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International POPs Elimination Network

October 2007

A sustainable strategy for eliminating DDT from disease vector control programs and reducing malaria: the Mexican Model
Jorge F. Méndez-Galván,1,4 R. Tapia-Conyer,2,3 A. Betanzos-Reyes,4 H. Olguín-Bernal,4 G. Sánchez-Tejeda,4 J. Thirión-Icaza,4 G. Reyes-Cabrera,4 R. and O. Velázquez-Monroy.4
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“Federico Gómez” Children’s Hospital ofMexico, Ministry of Health, Mexico, 2 The CARSO Health Institute, 3 Underministry of Health Prevention and Protection (Subsecretaría de Prevención y Protección a la Salud), Ministry of Health, Mexico, 4 CENAVECE, Ministry of Health, Mexico, Ministry of Health, Mexico.

INTRODUCTION Malaria continues to be one of the most significant health problems, causing approximately 200 million cases a yearwith between one and two million deaths. World efforts have been focused on vector control through the use of insecticides, applied residually on the walls of homes or impregnated in bednets, and through early diagnosis and treatment of those infected with this illness. In response to the resistance of mosquitoes and parasites to insecticides and respectively, there is increasingly more researchon these phenomena and some important advances have been made, although these threats have not been erased.1 A different perspective asserts that one of the fundamental problems that must be resolved in order to control malaria is whether actions aimed at vector control and early diagnosis and treatment are ongoing and sufficient in nature. There are other problems that are no less important,specifically: 1) The need to update the natural history of the illness and its epidemiology, 2) The need to discuss whether such large amounts of insecticides are actually necessary to control transmission, 3) Whether it is truly necessary to return to the use of DDT, 4) Whether we can improve diagnosis and treatment of those infected with this illness, 5) To better recognize the dynamics of vectorpopulations and to use principles other than insecticide use, 6) The need to truly work together with communities, 7) Whether only these mosquitoes are controlled with malaria vector control measures, and 8) The fact that even if this illness is brought under control, the risks associated with that control remain in most situations. In addition, one of the problems analyzed most recently is that theprices of the inputs used in controlling malaria are inaccessible, and while the incidence of malaria has increased, resources have diminished while costs have risen. Together, all of this confirms that malaria is indeed a neglected disease. The scientific information produced and published since the beginning of the last century has still not been analyzed at the international level. Someexamples of relevant information include: the findings indicating that zoonotic illnesses are transmitted in concentrated sites where the animals involved have found their niches;2 and references on malaria in Panama indicating that most infections were found in the same homes and some individuals had repeated infections, leading to the conclusion that the most important types of P. vivax malaria casesto be monitored are those in which the same individuals have numerous repeated infections.3,4 Nevertheless, the information in all of these reports was disregarded when strategies for eradicating malaria were designed in the mid-1950s.5 More recently, a range of evidence on the epidemiology of malaria in different parts of the world has been published. It has been confirmed, for example, that thereare homes and families in which malaria infections are constantly present, and it is assumed that the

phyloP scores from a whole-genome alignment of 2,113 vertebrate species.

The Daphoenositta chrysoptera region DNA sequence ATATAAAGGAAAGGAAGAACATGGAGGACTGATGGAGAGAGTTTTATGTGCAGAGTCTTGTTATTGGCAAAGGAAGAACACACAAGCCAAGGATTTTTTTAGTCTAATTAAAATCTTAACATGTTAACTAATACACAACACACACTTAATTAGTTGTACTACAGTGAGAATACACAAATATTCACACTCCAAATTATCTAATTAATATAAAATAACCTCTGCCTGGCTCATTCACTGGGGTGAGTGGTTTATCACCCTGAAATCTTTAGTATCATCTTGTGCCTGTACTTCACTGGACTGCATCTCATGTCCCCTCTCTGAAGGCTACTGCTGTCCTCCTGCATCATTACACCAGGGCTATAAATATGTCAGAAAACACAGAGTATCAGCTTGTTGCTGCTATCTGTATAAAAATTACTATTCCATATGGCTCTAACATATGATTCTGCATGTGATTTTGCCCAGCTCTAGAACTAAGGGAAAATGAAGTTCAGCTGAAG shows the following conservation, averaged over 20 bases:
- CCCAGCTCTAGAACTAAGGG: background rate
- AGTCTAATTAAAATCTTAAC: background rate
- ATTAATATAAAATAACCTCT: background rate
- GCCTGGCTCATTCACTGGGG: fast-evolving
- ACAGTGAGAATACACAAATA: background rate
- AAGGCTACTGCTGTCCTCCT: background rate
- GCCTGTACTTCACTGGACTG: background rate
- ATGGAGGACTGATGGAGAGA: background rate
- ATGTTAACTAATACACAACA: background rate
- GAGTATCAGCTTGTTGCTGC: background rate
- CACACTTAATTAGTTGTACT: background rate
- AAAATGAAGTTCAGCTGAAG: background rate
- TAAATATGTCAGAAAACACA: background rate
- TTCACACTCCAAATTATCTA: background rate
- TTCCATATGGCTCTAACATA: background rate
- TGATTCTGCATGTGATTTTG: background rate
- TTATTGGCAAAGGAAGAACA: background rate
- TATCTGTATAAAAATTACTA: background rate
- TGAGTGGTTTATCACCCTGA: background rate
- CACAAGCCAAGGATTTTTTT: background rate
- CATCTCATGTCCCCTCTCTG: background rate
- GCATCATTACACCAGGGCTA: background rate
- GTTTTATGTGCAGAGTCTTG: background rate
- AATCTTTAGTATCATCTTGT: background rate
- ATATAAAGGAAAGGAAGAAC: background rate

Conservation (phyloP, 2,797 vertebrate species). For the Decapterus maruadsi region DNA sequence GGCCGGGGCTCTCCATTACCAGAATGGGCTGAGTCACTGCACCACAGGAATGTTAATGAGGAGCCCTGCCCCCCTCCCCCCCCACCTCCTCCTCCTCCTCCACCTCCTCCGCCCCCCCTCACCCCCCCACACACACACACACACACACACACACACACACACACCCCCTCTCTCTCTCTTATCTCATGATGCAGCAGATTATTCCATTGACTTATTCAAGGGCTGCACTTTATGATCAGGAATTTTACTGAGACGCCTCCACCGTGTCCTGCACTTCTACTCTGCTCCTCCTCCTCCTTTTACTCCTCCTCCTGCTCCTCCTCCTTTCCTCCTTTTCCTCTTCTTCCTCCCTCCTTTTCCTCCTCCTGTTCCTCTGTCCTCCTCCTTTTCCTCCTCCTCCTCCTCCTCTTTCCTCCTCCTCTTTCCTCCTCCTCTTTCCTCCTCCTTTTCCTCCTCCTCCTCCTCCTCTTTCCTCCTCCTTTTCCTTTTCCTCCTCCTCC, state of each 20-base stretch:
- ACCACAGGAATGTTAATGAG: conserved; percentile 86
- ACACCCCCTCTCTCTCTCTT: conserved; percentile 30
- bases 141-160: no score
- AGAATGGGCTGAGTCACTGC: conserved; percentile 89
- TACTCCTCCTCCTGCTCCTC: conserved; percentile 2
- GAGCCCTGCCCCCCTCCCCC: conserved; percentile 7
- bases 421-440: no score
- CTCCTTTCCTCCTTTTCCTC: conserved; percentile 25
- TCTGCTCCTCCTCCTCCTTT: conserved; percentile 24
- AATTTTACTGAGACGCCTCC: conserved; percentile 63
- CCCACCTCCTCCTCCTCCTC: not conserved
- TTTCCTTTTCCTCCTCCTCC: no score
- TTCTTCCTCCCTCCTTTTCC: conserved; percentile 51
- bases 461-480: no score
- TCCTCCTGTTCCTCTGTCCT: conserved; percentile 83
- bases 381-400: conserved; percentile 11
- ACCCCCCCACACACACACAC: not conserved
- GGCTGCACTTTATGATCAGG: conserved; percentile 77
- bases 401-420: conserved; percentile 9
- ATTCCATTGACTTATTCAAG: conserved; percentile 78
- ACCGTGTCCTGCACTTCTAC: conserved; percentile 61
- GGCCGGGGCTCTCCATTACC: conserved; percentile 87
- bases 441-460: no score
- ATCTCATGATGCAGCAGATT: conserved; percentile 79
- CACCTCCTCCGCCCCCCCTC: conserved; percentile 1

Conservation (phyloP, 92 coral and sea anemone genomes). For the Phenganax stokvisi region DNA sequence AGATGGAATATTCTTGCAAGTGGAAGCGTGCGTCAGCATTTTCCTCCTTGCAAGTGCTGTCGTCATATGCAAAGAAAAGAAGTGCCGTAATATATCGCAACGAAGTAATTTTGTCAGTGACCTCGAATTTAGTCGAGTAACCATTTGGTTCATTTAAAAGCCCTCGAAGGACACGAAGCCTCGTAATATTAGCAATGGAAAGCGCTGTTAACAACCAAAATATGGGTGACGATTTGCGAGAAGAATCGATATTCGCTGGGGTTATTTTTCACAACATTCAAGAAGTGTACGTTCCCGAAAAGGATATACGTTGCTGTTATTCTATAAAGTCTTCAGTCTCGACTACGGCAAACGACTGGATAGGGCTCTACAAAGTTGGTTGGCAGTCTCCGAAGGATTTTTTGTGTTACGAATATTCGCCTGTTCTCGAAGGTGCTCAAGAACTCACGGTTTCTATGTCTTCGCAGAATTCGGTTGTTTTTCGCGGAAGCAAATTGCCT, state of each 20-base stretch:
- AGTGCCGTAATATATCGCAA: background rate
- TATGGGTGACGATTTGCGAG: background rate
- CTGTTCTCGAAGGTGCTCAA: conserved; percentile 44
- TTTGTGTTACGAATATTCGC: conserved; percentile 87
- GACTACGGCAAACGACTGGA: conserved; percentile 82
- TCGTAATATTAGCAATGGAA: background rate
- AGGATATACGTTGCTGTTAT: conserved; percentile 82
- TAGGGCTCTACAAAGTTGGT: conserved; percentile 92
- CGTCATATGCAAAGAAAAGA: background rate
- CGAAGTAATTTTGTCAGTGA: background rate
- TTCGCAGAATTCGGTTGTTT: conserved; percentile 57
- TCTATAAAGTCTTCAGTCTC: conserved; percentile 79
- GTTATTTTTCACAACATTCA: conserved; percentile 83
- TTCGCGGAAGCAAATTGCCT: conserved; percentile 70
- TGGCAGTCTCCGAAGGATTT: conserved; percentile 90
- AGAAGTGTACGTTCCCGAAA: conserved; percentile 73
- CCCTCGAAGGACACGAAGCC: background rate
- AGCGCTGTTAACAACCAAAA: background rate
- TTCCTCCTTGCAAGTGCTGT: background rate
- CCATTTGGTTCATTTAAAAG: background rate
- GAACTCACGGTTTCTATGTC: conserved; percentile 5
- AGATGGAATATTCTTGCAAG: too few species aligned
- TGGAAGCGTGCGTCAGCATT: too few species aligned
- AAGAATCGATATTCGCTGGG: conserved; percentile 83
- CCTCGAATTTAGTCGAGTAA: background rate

A sustainable strategy for eliminating DDT from disease vector control programs and reducing malaria: the Mexican Model

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International POPs Elimination Network

October 2007

transmission in these homes is more intense than in other homes.6,7,8,9,10,11,12,13,14 Along this line it...
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